Whether there is a way to get out the address of the memref?

I want to take out the address of memref by pass.inputvalue is generated by memref.alloc.I want to take out its address. Then pass in the other op.

matchAndRewrite(MvinOp mvinOp, OpAdaptor adaptor, 
                  ConversionPatternRewriter &rewriter) const override {
    mlir::Value inputValue = mvinOp.getInput();

I’m not sure what you mean by “take out its address”, when you write mlir::Value inputValue = mvinOp.getInput(); the inputValue is a “handle” to the memref value itself. This is what to use if you want to pass the memref to another operation as operand.

For example.Lower the following code to the llvm dialect.

func.func @main() {
  %c0 = arith.constant 0 : index
  %c1 = arith.constant 1 : index
  %mem0 = memref.alloc() : memref<2x3xf32>
  %mem1 = memref.cast %mem0 : memref<2x3xf32> to memref<?x?xf32>
  %dim0 = memref.dim %mem0, %c0 : memref<2x3xf32>
  %dim1 = memref.dim %mem0, %c1 : memref<2x3xf32>
  %dim2 = memref.dim %mem1, %c0 : memref<?x?xf32>
  %dim3 = memref.dim %mem1, %c1 : memref<?x?xf32>
  vector.print %dim0 : index
  vector.print %dim1 : index
  vector.print %dim2 : index
  vector.print %dim3 : index
  memref.dealloc %mem0 : memref<2x3xf32>

Here are the results of lower.

module attributes {llvm.data_layout = ""} {
  llvm.func @printNewline()
  llvm.func @printU64(i64)
  llvm.func @free(!llvm.ptr<i8>)
  llvm.func @malloc(i64) -> !llvm.ptr<i8>
  llvm.func @main() {
    %0 = llvm.mlir.constant(2 : index) : i64
    %1 = llvm.mlir.constant(3 : index) : i64
    %2 = llvm.mlir.null : !llvm.ptr<f32>
    %3 = llvm.getelementptr %2[6] : (!llvm.ptr<f32>) -> !llvm.ptr<f32>
    %4 = llvm.ptrtoint %3 : !llvm.ptr<f32> to i64
    %5 = llvm.call @malloc(%4) : (i64) -> !llvm.ptr<i8>
    llvm.call @printU64(%0) : (i64) -> ()
    llvm.call @printNewline() : () -> ()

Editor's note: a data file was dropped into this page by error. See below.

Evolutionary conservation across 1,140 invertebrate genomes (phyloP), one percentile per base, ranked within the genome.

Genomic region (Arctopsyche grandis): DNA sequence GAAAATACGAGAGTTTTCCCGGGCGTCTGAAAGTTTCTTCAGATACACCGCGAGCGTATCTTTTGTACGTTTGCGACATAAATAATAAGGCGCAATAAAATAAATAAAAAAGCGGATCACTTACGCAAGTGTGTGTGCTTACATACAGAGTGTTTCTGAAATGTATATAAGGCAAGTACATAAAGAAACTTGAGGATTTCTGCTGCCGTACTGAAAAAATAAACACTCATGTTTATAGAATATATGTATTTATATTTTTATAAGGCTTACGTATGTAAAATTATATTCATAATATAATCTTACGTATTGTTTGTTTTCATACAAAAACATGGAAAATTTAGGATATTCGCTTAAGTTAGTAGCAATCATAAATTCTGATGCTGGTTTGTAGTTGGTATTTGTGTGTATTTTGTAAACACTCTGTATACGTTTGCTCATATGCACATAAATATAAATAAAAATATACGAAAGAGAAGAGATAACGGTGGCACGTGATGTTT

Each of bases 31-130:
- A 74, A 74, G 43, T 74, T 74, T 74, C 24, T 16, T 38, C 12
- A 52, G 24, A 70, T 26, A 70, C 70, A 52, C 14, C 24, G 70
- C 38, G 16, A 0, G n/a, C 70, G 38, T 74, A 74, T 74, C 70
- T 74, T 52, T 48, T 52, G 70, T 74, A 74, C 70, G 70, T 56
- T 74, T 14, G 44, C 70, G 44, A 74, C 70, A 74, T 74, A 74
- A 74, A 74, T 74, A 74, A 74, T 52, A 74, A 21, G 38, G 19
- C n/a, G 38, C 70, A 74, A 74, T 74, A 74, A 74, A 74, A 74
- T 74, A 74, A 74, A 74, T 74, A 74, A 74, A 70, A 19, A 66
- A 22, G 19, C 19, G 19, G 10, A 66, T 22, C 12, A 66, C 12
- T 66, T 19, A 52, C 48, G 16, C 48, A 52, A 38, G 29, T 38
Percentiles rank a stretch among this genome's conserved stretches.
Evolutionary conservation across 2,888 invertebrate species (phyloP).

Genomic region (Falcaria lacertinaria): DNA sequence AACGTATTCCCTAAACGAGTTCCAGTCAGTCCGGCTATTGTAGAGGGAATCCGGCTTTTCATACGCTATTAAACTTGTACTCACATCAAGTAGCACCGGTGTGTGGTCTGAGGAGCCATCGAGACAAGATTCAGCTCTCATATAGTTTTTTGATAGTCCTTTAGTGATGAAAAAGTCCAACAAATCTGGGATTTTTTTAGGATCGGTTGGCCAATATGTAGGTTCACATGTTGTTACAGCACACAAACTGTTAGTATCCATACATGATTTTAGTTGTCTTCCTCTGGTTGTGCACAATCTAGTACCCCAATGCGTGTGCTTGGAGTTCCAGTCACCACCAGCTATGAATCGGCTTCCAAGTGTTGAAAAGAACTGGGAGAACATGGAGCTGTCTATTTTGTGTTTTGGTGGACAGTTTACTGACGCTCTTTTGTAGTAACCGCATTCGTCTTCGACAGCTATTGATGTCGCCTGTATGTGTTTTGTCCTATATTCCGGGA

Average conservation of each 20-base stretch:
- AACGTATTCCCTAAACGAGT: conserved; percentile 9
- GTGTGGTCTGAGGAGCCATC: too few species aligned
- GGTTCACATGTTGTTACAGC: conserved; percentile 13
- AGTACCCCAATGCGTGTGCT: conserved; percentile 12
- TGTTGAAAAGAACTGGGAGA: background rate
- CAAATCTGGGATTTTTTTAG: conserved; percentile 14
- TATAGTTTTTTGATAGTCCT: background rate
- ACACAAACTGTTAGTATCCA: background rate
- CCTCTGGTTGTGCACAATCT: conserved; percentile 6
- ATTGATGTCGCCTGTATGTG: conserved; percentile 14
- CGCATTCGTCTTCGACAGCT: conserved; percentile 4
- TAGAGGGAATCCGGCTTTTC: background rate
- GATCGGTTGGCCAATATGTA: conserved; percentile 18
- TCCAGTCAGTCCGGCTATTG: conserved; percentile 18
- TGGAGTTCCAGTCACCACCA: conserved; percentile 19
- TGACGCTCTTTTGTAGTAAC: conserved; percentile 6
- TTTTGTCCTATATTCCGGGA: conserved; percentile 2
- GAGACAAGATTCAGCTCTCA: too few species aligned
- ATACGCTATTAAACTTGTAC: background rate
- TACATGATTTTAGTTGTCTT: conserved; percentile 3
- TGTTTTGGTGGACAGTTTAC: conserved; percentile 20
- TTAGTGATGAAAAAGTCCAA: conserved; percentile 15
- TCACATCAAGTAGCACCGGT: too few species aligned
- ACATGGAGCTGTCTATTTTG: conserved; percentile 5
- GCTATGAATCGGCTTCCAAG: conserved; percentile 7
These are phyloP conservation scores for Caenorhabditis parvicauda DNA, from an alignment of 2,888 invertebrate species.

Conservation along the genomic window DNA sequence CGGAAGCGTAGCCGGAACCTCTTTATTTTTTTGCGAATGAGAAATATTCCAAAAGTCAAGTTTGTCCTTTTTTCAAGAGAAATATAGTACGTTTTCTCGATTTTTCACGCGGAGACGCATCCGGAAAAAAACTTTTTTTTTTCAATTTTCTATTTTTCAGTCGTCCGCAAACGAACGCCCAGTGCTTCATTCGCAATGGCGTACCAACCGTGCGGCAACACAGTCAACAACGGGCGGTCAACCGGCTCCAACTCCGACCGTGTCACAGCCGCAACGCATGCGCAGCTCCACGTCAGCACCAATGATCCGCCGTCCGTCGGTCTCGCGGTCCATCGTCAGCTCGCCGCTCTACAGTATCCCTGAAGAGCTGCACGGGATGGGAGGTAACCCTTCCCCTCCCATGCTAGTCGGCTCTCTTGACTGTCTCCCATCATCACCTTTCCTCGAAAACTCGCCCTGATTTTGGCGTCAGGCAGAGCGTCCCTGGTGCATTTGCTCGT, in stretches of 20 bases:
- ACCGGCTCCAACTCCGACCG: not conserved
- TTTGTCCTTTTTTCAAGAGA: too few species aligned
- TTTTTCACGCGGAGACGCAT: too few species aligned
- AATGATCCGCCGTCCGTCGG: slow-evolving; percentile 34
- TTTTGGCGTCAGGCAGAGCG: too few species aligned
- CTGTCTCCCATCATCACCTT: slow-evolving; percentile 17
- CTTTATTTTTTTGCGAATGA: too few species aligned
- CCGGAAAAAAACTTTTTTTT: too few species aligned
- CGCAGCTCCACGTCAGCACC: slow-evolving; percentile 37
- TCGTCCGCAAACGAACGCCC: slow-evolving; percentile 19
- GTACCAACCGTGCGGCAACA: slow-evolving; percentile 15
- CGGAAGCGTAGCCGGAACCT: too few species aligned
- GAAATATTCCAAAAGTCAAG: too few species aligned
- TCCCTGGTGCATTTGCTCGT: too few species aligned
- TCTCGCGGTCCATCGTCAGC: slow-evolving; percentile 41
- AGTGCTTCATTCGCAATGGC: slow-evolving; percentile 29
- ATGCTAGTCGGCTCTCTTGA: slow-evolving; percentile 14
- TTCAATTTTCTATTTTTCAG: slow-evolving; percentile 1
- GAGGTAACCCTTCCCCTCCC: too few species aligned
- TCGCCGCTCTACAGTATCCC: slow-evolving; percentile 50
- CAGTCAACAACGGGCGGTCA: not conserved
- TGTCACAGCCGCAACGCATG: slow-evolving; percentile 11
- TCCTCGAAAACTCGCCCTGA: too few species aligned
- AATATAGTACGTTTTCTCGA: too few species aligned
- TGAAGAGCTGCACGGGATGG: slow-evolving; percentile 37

llvm.call @printU64(%1) : (i64) -> ()
    llvm.call @printNewline() : () -> ()
    llvm.call @printU64(%0) : (i64) -> ()
    llvm.call @printNewline() : () -> ()
    llvm.call @printU64(%1) : (i64) -> ()
    llvm.call @printNewline() : () -> ()
    llvm.call @free(%5) : (!llvm.ptr<i8>) -> ()

You can see that there are two lines of code.

%3 = llvm.getelementptr %2[6] : (!llvm.ptr<f32>) -> !llvm.ptr<f32>
%4 = llvm.ptrtoint %3 : !llvm.ptr<f32> to i64

Here I want to get %4, more specifically, I want the address of the memory int type.

This is a property of the lowering to the LLVM dialect. I would encourage to describe with more detail the entire flow of what you’re trying to accomplish (maybe with an example) so that we can provide with the best answer here.

I’m sorry, my language skills are not very good.My op needs to input the memory allocated by memref, then I need to write pass, then get the address of type int allocated memory in the pass, and then I can rewrite the op.

I suspect we’re getting into a “5 why’s” kind of pattern, where I’ll be asking “why do you needs to input the memory allocated by memref and get the address of type int allocated memory in the pass?” and again on the next answer until we get the full story.

Overall if you’re working with memref, it is quite unlikely that you need to extra the address (until you lower the op to LLVM). At this level the memref value should be all you need.
(there are some very advanced use-case where it isn’t totally true, but I’d rather get the full story of what you’re trying to accomplish before getting there).

It’s a long story. I actually extended it a little bit on the risc-v instruction.The original version uses the c language array to alloc memory. The instructions are then written using inline assembly. One argument that the assembly instruction requires is the address of the array. So here I want to get the address of memref in pass and then convert to intrinsics.Then convert intrinsics to the assembly instruction.

Isn’t memref.extract_aligned_pointer_as_index operation is what you are looking for?

1 Like

Thanks!I will try it.

I did the relevant tests and successfully took out the memref address. The program runs fine.Thanks!